Saturday, May 4, 2013

{Guest Post} Ditching Diabetes


Awhile back, I received an email from a woman who asked if she could share an article about how to ditch diabetes with you all, and I told her that would be great!  She originally submitted the article to be used for March, but (since I already had guests lined up) I couldn't use it until now.  I think the information is invaluable and worth the read, though, no matter what month it is. 

My maternal grandfather suffered from type 2 diabetes for several years before cancer claimed his life, my grandmother suffers from type 2 now, I have several friends and other family members with either diabetes (type 1 and 2) or (like my middle kid) hypoglycemia or even borderline low blood sugar (like me).  As you can see, this is a subject I am passionate about, too, and I hope you will join me in welcoming my friend and leaving her some comment love below for taking the time to share this important information with us.
Please welcome
 Carolyn of Full-On Fit!

Carolyn is a 20-something year old with a passion for life, fitness and overall well-being.  She is an avid cycler, golfer and has been known to bust some serious moves on the dance floor.  Check out Carolyn’s blog at Full-On Fit!


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I can’t help but wonder if the designation of March as National Nutrition Month came as a result of the overwhelming decline in motivation to keep New Year’s resolutions as the year progressed.  So many people begin the year with the best intentions of clean eating and daily exercise.  Sadly, most of those same people have thrown in the towel before spring has even sprung.


Healthy habits are not birthed out of a once a year goal.  Rather, they are the result of a change in lifestyle cultivated from daily decisions and behaviors.

I recently committed to walk alongside my family in the battle for better health after one of my 13-year old cousins was diagnosed with Type 2 Diabetes.  Her diagnosis and ongoing struggle gave me pause to consider what I could do to help my family wage war against this all-too-prevalent disease.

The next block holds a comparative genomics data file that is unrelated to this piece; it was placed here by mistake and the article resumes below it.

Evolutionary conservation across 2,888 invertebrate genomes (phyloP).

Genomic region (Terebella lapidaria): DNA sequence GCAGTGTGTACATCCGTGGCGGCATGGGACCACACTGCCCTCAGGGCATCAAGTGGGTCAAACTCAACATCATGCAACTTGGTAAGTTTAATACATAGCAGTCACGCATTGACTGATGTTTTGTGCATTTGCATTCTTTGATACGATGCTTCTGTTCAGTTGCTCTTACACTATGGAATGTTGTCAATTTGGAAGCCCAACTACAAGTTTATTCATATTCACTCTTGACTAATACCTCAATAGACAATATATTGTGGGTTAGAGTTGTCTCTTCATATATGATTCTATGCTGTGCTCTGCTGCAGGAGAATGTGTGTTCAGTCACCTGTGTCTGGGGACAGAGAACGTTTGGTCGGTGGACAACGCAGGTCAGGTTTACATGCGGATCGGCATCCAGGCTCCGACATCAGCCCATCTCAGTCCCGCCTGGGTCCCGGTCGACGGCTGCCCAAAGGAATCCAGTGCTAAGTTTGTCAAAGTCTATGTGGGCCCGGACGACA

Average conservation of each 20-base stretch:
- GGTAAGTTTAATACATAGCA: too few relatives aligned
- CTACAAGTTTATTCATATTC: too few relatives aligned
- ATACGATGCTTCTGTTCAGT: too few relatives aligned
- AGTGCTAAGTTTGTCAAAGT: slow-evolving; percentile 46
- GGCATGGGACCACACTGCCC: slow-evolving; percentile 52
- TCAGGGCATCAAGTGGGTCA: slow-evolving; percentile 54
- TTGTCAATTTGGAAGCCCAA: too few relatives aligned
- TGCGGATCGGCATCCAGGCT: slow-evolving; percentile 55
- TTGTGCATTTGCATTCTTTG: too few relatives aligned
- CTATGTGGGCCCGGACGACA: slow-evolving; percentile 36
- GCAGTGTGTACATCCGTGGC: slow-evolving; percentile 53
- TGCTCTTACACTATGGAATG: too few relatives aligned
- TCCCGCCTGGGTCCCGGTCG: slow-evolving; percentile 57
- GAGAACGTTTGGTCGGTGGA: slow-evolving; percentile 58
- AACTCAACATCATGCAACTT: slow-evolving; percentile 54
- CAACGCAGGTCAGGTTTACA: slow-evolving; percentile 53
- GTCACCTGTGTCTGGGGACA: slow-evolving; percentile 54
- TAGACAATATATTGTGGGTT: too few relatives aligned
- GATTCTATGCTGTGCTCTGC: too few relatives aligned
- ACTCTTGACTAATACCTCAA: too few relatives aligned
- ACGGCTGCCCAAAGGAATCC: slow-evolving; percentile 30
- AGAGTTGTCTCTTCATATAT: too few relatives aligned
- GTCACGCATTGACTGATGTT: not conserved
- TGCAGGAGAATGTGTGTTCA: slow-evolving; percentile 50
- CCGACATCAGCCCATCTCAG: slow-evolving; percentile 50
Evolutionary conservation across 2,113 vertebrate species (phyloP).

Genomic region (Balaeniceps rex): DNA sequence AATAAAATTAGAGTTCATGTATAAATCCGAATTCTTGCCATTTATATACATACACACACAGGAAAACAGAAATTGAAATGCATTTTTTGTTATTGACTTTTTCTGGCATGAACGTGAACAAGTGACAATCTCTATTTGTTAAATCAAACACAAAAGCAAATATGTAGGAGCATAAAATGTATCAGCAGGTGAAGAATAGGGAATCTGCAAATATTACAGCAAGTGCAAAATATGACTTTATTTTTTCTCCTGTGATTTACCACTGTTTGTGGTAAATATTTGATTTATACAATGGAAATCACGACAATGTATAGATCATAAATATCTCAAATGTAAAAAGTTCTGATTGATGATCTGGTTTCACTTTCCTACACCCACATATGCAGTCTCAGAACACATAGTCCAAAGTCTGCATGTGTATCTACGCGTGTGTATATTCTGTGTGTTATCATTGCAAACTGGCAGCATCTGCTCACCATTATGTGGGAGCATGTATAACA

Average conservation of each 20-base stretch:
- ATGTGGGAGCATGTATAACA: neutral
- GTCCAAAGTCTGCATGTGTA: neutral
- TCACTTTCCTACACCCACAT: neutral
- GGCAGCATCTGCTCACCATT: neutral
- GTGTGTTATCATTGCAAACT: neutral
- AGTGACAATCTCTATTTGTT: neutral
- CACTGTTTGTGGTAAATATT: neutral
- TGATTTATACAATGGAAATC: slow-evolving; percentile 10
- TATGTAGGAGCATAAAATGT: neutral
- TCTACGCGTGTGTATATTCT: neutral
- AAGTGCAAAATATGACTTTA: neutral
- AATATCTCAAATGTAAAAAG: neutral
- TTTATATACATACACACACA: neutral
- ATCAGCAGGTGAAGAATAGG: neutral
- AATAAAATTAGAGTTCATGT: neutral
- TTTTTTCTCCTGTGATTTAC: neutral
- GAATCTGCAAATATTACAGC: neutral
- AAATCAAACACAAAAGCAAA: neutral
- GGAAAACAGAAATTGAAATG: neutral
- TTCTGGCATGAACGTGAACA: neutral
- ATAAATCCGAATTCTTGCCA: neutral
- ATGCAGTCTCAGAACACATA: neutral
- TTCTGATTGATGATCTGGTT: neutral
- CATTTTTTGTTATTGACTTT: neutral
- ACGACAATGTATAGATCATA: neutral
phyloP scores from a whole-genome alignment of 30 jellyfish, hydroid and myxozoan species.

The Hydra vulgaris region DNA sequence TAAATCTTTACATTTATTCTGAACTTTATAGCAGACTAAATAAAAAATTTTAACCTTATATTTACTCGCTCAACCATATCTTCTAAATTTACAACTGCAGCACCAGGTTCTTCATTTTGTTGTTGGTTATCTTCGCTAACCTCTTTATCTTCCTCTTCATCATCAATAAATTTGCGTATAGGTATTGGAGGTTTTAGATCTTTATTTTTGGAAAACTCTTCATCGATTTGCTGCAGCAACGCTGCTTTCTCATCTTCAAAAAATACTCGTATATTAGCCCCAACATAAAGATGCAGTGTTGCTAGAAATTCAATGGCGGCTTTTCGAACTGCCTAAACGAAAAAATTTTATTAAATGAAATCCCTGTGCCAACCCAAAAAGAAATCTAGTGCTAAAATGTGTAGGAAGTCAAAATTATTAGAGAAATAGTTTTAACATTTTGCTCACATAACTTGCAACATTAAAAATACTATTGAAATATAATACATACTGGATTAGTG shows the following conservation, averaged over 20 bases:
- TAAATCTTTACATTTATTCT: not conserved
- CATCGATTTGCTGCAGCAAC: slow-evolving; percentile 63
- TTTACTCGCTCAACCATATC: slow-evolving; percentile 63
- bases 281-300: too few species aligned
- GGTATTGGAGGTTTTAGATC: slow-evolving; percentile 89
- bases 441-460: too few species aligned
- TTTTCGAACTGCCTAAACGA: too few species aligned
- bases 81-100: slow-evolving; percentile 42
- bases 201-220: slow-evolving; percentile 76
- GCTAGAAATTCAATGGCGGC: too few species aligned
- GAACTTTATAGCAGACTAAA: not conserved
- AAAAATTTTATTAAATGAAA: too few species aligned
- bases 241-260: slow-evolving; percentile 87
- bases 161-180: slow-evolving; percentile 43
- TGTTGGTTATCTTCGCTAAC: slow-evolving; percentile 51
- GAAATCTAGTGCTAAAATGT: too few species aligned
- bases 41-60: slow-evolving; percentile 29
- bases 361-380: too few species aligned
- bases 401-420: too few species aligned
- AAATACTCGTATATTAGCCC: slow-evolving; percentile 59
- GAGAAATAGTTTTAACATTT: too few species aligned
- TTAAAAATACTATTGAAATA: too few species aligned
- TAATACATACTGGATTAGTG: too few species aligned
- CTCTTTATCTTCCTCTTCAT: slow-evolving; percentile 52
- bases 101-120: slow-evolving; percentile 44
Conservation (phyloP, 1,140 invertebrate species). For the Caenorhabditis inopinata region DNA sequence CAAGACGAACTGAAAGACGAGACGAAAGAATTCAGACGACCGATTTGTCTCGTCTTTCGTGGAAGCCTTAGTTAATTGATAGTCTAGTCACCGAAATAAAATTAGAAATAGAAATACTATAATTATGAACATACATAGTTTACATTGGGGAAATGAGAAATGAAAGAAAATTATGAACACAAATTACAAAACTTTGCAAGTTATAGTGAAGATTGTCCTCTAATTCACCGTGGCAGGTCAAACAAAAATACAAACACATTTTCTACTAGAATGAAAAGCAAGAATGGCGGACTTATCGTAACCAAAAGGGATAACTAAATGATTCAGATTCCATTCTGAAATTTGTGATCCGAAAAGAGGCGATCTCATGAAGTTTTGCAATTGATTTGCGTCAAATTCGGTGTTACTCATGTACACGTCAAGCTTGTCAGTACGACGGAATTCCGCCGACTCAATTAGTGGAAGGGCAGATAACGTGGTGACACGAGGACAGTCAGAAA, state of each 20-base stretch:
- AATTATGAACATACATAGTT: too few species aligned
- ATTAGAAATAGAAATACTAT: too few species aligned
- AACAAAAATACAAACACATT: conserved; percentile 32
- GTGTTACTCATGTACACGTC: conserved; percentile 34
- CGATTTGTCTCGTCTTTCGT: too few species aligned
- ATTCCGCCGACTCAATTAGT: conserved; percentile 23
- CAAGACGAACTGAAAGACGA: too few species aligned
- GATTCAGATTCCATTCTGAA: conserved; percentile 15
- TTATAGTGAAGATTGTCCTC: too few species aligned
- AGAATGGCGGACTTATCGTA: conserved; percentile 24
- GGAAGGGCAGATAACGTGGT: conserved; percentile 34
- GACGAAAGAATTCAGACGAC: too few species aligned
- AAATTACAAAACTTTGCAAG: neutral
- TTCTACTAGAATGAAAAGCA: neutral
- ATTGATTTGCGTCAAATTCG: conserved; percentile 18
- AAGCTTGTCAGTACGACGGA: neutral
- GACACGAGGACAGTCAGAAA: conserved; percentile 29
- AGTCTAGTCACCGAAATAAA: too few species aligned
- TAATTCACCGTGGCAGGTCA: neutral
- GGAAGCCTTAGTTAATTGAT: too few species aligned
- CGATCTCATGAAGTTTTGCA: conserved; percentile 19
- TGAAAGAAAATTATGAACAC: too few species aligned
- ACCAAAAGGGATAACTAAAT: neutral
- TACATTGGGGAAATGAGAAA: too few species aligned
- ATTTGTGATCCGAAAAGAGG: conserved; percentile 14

Clean Eating:
1. Limit processed foods

So many packaged foods are laden with chemicals and preservatives these days.  I try to keep my meals consisting of fewer and fresher ingredients.  Nowadays, I try to live by the mantra, “if it’s not fresh enough to go bad in 1-2 weeks, don’t eat it.”


2. Go organic whenever possible

Though eating organic is more expensive, organic foods are much higher in nutrition and lower in pesticides.   Consult the “dirty dozen” list to see which foods are highest in pesticide content.


3. Shop in season

Seasonal foods are fresher and often less expensive than their greenhouse counterparts.


4. Serve salad as a staple

A word of caution regarding salad dressing: this is where fat and calories often hide.  If your family can’t live without their favorite dressing, encourage them to dip their fork into a small side of dressing before spearing the salad.  This will drastically cut overall fat and calories.  Here is a great and healthy salad dressing you can make right in your own kitchen:

¼ cup extra virgin olive oil
¼ cup balsamic vinegar
¼ cup honey
½ tsp minced garlic
¼ tsp salt
¼ tsp pepper

Mix all ingredients and drizzle over salad.  Yum!


Fitness Fixes:
1. Clean aggressively

Make daily chores part of your regular workout.  Try vacuuming with more gusto or blast some tunes and dance around while you dust!


2. Rake, jump, repeat!

Enlist your kids to help you rake the yard.  After piles are made, take turns jumping in them.  You’ll burn double the calories as you rake and play.


3. Go the extra mile

When shopping, park your car in the farthest possible space from the door to get in some extra steps.


4. Group it

Try group fitness classes or enlist your friends to workout with you.  Social support provides both motivation and accountability.  Some great classes we like to do are Zumba and Yoga.  Doctors from Syracuse’s Orthopedic Center explain how yoga can benefit all kinds of people by increasing flexibility, balance, joint health, bone health, posture, and even the ability to regulate stress and emotions.


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You can connect with Carolyn at the following locations:


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Thanks again for joining us, Carolyn!

Here's your badge, if you'd like to use it.





For more information on Diabetes and what you can do to help raise awareness, become an advocate and/or help find a cure, please contact the American Diabetes Association.

4 comments:

  1. Fantastic post with really, really great suggestions. Dipping your fork is KEY with salads for me. I can't believe how much less dressing I consume, but without feeling like I've given up any taste. It's like magic!! --Lisa

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  2. Thirteen is so young! It's wonderful that the entire family is being supportive.

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  3. {Melinda} Such great tips ... I try to do the healthy, clean eating thing, but I'm terrible about fitness. I put out my back last week and it was a wakeup call. I need to exercise, so that these things are less likely to happen. Regardless of our health status, we can't take our health for granted.

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  4. Thanks, all, for stopping by and commenting! Thank you, too, Carolyn, for being a guest! You shared some excellent, helpful tips! :)

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